The Curious Lives of Human Cadavers

Book - 2003 | 1st ed.
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Baker & Taylor
A look inside the world of forensics examines the use of human cadavers in a wide range of endeavors, including research into new surgical procedures, space exploration, and a Tennessee human decay research facility.

Norton Pub
"One of the funniest and most unusual books of the year....Gross, educational, and unexpectedly sidesplitting."—Entertainment Weekly
Stiff is an oddly compelling, often hilarious exploration of the strange lives of our bodies postmortem. For two thousand years, cadavers—some willingly, some unwittingly—have been involved in science's boldest strides and weirdest undertakings. They've tested France's first guillotines, ridden the NASA Space Shuttle, been crucified in a Parisian laboratory to test the authenticity of the Shroud of Turin, and helped solve the mystery of TWA Flight 800. For every new surgical procedure, from heart transplants to gender reassignment surgery, cadavers have been there alongside surgeons, making history in their quiet way.In this fascinating, ennobling account, Mary Roach visits the good deeds of cadavers over the centuries—from the anatomy labs and human-sourced pharmacies of medieval and nineteenth-century Europe to a human decay research facility in Tennessee, to a plastic surgery practice lab, to a Scandinavian funeral directors' conference on human composting. In her droll, inimitable voice, Roach tells the engrossing story of our bodies when we are no longer with them.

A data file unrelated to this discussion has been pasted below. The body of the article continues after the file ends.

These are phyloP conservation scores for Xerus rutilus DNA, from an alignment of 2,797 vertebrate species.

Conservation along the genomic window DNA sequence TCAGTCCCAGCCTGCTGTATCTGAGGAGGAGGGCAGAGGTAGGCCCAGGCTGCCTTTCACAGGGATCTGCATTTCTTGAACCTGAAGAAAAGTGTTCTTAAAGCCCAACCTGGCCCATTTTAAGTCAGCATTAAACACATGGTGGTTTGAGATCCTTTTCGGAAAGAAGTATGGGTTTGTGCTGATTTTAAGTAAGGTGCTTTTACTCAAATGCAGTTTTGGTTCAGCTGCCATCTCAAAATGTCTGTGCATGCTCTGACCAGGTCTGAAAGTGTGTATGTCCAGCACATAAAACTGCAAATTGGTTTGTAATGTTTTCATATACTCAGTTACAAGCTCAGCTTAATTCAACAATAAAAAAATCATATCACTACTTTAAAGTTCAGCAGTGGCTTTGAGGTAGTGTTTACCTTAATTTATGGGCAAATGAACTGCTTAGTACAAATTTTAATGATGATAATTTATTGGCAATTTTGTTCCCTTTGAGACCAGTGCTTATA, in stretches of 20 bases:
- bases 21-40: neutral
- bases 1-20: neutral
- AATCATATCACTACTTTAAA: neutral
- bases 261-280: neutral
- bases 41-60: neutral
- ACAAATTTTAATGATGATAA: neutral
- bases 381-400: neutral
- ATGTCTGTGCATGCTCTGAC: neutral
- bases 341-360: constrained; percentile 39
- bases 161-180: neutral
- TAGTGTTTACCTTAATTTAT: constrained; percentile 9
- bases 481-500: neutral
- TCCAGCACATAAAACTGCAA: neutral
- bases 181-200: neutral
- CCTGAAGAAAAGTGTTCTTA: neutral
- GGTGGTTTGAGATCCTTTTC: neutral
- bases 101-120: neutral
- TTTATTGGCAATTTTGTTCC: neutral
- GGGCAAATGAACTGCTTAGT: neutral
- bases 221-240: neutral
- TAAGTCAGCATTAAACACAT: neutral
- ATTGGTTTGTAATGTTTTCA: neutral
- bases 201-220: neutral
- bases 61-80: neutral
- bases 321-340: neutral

Book News
From medicinal mummies to cadaver models for crash-test dummies, a San Francisco writer presents a well-researched, lively dissection of offbeat ways that the dead have served the living and treats medical and ethical issues. Not a life or death matter, but a spell checker/editor missed the use of "piece" for "peace" (p.150). Annotation (c) Book News, Inc., Portland, OR (

Publisher: New York : W.W. Norton, c2003.